The answer, surprisingly, may be scientifically uncertain. That said, some common sense observations can be used to bridge this scientific gap to conclude that there are real risks associated with long term participation in contact sport.
Without marginalizing the discussion surrounding concussive injury and potential long term health implications, a recent study was published earlier this year in the British Journal of Sport Medicine which reviewed ” the current state of evidence for chronic traumatic encephalopathy (CTE) in retired athletes”
The authors conclude that “it is not possible to determine the causality or risk factors with any certainty. As such, the speculation that repeated concussion or subconcussive impacts cause CTE remains unproven. The extent to which age-related changes, psychiatric or mental health illness, alcohol/drug use or coexisting dementing illnesses contribute to this process is largely unaccounted for in the published literature.”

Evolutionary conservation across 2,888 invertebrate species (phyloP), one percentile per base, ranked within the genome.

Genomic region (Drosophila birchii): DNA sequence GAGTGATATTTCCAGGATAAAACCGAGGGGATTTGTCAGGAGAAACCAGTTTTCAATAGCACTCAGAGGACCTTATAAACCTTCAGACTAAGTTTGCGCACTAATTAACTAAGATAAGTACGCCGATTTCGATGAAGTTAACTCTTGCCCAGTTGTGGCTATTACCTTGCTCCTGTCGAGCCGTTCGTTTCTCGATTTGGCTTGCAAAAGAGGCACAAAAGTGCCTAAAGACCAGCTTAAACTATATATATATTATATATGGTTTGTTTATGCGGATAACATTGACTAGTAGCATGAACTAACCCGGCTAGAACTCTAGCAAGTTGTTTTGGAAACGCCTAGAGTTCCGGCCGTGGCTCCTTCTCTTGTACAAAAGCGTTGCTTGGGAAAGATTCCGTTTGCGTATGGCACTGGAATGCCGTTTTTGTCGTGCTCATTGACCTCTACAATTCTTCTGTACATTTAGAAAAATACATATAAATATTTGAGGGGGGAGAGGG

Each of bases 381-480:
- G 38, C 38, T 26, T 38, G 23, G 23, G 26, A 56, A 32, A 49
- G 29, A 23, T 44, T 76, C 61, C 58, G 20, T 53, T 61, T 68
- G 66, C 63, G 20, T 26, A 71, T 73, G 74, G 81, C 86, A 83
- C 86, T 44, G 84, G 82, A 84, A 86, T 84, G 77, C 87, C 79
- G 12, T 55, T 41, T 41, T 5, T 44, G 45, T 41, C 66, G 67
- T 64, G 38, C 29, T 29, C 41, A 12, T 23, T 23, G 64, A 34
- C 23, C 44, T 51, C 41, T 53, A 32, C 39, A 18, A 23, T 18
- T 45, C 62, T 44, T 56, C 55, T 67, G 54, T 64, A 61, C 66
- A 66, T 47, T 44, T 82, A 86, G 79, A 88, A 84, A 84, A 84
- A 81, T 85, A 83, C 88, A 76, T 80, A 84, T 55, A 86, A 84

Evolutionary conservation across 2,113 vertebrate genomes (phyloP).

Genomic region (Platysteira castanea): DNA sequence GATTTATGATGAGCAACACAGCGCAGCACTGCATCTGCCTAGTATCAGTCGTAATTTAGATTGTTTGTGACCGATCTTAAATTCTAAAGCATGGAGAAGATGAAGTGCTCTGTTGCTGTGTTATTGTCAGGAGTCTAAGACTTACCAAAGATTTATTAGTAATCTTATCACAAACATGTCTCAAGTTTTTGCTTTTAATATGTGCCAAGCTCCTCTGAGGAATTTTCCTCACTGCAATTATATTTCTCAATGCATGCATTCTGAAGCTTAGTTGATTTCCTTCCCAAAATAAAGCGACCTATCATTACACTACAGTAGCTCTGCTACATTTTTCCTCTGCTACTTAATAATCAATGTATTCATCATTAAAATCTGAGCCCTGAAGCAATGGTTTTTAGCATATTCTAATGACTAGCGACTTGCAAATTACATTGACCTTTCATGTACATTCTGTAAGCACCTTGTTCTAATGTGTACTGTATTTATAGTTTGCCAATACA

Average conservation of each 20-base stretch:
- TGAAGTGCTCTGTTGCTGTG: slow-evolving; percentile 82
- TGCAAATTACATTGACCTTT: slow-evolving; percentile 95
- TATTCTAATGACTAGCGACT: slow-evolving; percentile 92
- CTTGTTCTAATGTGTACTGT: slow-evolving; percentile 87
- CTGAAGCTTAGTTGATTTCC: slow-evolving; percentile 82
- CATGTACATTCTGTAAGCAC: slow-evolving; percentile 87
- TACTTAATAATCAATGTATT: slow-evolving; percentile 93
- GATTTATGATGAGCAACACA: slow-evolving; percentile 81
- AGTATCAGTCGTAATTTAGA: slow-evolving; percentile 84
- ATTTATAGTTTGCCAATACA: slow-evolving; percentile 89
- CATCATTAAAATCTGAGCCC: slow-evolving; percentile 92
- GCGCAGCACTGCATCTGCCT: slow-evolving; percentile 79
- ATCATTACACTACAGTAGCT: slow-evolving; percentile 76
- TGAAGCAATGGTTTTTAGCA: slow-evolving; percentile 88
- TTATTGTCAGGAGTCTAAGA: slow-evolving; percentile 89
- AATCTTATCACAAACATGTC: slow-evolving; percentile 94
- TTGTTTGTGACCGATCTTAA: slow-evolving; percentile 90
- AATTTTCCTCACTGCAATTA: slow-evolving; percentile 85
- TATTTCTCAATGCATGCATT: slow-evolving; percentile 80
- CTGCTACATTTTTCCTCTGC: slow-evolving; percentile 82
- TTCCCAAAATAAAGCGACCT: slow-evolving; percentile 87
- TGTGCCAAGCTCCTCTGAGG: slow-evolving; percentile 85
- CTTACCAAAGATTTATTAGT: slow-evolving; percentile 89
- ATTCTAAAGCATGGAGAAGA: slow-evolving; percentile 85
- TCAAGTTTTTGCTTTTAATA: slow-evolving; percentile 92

And what about other factors that need to be considered such as athlete lifestyle playing a role? The following observation seems well grounded –
While more studies are clearly needed to more thoroughly explore the risks of CTE from contact sports, Dr. Benjamin’s common sense observations can help athletes appreciate that real risks nonetheless exist which can help lead to more informed participant consent.